Supreme Court, Family Court

The Supreme Court came down where it should have this week regarding the difficult issue of state-ordered visitation rights for grandparents. It found that parents' rights to make basic decisions regarding their children's lives are primary, and constitutionally protected.

The court was hardly unified, however. The six-justice majority, which took issue with a Washington State law that allowed mandatory grandparent visits, included three separate opinions. The dissenting justices each wrote an opinion.

The complexity of the subject, at a time of evolving family structures, was evident. One justice took note of that complexity, warning the court to avoid rulings that focus too narrowly on parents' rights to control children. Another objected that the court was stepping into an arena best reserved to the states, local authorities, or, ideally, to families themselves.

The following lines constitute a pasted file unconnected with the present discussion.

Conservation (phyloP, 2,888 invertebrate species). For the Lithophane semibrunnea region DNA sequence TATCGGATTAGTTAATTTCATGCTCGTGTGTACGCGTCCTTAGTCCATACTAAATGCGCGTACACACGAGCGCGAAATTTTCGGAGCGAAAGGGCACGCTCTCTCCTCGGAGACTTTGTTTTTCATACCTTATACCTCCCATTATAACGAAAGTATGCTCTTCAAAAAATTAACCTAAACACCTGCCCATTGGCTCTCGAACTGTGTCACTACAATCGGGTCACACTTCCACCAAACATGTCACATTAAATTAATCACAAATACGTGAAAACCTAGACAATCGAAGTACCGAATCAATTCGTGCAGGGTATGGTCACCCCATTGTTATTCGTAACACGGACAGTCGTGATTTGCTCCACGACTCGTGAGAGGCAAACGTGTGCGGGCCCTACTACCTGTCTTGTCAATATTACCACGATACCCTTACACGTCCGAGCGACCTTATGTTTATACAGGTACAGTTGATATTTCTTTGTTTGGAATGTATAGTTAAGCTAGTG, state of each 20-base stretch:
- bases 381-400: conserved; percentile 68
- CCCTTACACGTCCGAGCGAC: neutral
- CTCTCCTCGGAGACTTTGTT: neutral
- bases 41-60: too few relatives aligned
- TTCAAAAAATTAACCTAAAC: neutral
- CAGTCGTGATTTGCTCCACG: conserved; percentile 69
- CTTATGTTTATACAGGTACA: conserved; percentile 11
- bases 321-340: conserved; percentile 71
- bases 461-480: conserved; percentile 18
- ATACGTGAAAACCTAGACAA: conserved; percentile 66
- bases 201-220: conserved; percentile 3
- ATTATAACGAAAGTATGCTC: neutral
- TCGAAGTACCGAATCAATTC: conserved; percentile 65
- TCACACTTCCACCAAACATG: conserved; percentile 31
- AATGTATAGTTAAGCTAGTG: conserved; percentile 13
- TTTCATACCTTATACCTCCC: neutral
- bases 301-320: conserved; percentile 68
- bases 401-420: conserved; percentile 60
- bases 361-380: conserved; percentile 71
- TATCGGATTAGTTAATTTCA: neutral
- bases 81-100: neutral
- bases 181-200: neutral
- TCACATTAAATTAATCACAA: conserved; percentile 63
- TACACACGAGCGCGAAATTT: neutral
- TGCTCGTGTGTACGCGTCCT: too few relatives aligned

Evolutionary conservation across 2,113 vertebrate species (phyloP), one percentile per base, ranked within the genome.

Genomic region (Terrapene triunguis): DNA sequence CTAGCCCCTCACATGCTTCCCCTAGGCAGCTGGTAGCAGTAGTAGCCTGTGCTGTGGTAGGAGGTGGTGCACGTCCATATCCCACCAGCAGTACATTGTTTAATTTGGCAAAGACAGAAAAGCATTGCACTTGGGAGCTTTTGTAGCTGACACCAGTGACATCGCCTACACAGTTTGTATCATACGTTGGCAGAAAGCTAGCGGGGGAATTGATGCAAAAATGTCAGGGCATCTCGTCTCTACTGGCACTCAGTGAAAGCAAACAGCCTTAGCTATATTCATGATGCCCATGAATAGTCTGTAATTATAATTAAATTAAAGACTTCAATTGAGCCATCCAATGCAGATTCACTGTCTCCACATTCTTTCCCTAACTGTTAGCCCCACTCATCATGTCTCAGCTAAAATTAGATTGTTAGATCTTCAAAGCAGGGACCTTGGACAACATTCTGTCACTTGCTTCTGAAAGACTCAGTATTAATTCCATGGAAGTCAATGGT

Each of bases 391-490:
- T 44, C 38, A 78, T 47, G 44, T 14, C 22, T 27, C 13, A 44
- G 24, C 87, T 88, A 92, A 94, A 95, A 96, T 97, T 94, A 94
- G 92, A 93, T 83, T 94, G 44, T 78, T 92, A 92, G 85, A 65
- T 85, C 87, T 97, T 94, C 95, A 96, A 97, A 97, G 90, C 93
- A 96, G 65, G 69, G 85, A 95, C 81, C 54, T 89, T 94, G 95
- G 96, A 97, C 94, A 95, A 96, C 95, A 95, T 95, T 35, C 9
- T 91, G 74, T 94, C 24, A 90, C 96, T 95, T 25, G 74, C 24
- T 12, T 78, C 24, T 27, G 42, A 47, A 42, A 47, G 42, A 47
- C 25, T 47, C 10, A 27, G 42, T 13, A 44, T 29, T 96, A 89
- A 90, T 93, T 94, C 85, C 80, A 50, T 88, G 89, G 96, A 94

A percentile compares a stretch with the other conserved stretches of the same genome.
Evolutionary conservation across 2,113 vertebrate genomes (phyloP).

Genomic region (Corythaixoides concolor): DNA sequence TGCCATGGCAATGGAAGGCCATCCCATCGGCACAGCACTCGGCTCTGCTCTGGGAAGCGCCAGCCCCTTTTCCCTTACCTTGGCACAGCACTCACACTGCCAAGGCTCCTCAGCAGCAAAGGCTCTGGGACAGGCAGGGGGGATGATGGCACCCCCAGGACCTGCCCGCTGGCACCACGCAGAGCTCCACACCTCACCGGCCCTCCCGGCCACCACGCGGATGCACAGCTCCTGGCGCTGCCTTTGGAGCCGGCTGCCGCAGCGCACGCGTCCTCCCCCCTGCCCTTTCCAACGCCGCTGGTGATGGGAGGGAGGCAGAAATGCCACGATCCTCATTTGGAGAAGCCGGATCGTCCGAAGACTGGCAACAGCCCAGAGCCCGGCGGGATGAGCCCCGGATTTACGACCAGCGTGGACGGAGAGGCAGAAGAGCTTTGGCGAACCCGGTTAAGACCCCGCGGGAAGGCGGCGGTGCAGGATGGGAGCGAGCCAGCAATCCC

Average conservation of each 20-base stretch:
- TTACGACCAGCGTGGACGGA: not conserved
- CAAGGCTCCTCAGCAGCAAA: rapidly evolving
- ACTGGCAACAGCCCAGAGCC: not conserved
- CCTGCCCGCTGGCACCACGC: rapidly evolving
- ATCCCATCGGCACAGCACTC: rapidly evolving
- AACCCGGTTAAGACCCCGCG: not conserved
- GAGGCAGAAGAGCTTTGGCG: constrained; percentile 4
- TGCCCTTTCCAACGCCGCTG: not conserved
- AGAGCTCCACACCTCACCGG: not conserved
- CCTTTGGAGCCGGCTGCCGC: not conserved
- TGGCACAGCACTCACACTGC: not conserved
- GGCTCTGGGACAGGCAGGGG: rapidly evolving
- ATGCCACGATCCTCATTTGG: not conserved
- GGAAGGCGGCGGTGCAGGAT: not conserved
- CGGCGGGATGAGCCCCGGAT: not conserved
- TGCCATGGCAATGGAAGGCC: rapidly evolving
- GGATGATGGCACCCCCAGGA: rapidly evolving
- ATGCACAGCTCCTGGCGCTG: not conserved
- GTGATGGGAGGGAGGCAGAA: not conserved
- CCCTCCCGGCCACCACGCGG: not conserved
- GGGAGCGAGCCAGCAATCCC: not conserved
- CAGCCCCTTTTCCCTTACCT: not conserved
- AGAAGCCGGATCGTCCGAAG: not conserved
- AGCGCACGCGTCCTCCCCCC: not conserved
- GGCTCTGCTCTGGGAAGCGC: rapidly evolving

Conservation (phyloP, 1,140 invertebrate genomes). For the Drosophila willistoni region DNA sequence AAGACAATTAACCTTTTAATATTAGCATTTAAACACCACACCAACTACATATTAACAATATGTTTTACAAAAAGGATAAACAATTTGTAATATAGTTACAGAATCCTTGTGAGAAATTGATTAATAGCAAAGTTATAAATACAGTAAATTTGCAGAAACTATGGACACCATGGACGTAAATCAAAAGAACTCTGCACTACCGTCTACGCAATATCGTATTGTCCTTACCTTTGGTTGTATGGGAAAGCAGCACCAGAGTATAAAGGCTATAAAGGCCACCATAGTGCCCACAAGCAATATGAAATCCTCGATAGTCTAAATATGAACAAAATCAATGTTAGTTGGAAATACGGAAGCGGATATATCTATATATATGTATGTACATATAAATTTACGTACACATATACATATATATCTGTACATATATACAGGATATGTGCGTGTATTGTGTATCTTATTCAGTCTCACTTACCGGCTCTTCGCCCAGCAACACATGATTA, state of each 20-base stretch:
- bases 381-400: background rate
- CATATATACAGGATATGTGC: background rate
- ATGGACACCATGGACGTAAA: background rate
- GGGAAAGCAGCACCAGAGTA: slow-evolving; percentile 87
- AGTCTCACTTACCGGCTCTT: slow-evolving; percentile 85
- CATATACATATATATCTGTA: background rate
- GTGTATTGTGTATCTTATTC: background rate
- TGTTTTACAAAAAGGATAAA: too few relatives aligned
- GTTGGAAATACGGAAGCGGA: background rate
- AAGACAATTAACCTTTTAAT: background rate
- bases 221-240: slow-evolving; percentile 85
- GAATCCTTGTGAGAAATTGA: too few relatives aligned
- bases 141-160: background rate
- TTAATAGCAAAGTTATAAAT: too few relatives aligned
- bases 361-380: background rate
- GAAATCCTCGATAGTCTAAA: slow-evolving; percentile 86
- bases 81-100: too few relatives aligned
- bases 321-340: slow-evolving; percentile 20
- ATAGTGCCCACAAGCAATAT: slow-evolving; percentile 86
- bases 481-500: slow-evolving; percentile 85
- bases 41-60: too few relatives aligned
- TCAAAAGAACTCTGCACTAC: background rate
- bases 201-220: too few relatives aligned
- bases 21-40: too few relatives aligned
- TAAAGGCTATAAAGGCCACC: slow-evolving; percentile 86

Parts of a number of the opinions rang true. But the perspective with the loudest ring of truth prevailed: that responsible parents should be able to guide their families, free from undue state interference.

The court's decision, focused on what it termed the overly broad Washington law, doesn't necessarily invalidate other state laws that have a similar purpose. This ruling should, however, start people thinking about ways other than litigation to resolve such matters as visitation rights of grandparents. That adversarial process is not likely to result in harmonious extended families.

(c) Copyright 2000. The Christian Science Publishing Society

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